The allegation of fraud and collusion between the counsel for opposite parties, after many years, ipso facto does not render the decree invalid, the Supreme Court has observed in M/s Brakewel Automotive Components (India) Pvt Ltd vs PR Selvam Alagappan.
One of the contention by the judgment debtor in an execution proceedings was that the decree is an yield of fraud and collusion between the counsel appearing for the parties, it is non-est in law and thus, the impugned order which only permits an inquiry in these aspects, is well within the purview of Section 47 CPC and therefore, no interference therewith is called for.
According to the judgment debtor, on receiving the summons in the suit, necessary instructions were conveyed to his counsel in Delhi to appropriately contest the proceeding, but the latter refrained from either filing the written statement or from taking necessary steps resulting in his default for which ultimately, the suit was decreed ex-parte. His appeal, though was filed was, however, dismissed for unexplained delay. He had also complained against his counsel in Bar Council.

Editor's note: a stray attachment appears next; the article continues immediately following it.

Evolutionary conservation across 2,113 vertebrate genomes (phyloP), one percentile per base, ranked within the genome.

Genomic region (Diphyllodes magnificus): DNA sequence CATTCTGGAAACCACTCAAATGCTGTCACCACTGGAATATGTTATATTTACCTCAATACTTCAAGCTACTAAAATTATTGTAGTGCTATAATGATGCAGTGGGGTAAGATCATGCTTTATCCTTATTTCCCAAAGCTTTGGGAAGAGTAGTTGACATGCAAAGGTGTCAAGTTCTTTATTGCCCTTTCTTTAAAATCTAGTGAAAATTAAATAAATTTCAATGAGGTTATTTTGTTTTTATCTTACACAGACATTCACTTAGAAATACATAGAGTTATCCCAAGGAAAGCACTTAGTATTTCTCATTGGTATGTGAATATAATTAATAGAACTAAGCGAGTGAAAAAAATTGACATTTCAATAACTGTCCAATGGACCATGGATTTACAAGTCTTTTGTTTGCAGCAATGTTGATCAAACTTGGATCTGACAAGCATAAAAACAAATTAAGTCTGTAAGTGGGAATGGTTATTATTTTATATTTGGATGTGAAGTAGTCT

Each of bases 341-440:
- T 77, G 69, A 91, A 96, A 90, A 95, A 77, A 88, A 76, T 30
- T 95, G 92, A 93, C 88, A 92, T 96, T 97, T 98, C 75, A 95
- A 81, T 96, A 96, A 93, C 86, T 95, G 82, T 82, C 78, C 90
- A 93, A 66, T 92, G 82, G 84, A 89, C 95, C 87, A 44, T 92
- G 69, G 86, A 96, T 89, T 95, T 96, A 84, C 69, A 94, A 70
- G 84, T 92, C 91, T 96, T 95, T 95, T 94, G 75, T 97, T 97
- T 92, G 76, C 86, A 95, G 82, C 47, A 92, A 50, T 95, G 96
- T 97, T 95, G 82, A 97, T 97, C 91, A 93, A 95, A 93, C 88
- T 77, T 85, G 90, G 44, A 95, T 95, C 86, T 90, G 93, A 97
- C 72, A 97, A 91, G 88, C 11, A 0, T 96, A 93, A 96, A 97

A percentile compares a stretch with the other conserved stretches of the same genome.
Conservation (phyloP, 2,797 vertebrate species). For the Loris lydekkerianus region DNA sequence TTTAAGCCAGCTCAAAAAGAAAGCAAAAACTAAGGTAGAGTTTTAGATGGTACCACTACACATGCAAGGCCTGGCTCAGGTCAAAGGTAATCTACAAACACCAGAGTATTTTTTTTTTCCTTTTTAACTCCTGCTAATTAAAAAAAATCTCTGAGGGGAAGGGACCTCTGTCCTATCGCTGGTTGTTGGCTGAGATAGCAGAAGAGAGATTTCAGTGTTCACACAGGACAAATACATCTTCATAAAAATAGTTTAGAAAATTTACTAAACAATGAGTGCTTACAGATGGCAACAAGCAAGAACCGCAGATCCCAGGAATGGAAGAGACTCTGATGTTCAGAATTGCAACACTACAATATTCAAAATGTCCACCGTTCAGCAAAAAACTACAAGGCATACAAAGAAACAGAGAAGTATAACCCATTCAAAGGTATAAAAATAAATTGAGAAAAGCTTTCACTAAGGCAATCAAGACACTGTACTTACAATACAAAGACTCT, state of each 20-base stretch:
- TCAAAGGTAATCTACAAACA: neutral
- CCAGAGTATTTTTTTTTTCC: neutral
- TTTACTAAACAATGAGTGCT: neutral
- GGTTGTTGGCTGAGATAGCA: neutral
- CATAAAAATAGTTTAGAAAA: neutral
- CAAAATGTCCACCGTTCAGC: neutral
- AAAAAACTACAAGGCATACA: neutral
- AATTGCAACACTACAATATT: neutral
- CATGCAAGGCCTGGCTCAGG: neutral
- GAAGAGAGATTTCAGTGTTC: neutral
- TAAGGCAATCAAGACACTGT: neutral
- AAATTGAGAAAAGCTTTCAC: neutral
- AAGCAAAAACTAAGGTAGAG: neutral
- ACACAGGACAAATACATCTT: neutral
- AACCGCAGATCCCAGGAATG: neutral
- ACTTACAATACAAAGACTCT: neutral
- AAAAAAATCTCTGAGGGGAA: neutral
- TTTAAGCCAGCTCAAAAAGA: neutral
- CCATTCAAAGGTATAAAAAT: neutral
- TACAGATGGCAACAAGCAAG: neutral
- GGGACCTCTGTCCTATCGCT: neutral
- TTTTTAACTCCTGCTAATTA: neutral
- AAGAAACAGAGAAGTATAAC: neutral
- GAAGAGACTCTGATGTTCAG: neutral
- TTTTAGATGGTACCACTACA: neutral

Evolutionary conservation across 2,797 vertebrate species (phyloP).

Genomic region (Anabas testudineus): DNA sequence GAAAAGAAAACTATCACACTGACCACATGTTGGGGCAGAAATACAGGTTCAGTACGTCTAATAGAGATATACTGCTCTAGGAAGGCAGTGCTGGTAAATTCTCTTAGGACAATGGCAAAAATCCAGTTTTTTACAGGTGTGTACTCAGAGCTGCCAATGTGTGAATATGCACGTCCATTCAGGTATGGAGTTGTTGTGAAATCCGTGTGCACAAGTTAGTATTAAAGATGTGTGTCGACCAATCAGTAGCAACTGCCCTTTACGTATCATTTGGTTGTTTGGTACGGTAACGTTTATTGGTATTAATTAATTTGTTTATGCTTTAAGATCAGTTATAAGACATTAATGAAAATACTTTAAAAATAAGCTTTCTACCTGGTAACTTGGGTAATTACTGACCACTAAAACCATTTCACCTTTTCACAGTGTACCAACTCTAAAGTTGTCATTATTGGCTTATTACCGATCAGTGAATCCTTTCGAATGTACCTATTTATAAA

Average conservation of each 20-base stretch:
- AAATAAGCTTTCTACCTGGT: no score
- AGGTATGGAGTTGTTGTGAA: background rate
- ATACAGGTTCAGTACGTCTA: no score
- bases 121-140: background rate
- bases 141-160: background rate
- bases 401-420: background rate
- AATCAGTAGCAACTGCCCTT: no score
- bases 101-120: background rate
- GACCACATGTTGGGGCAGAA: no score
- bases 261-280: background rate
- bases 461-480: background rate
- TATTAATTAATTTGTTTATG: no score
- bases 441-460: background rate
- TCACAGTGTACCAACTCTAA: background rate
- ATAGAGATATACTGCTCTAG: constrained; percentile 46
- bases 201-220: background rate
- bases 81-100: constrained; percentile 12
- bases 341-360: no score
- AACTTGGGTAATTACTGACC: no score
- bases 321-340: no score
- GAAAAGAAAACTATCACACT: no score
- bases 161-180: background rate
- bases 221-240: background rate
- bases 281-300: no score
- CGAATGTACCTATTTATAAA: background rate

The allegation of fraud and collusion between the learned counsel for the respondent and the appellant is visibly self-serving, omnibus, speculative and unauthentic and cannot therefore, after so many years, ipso facto render the decree invalid on account thereof, a bench comprising Justice Arun Mishra and Justice Amitava Roy observed.
Read the Judgment here.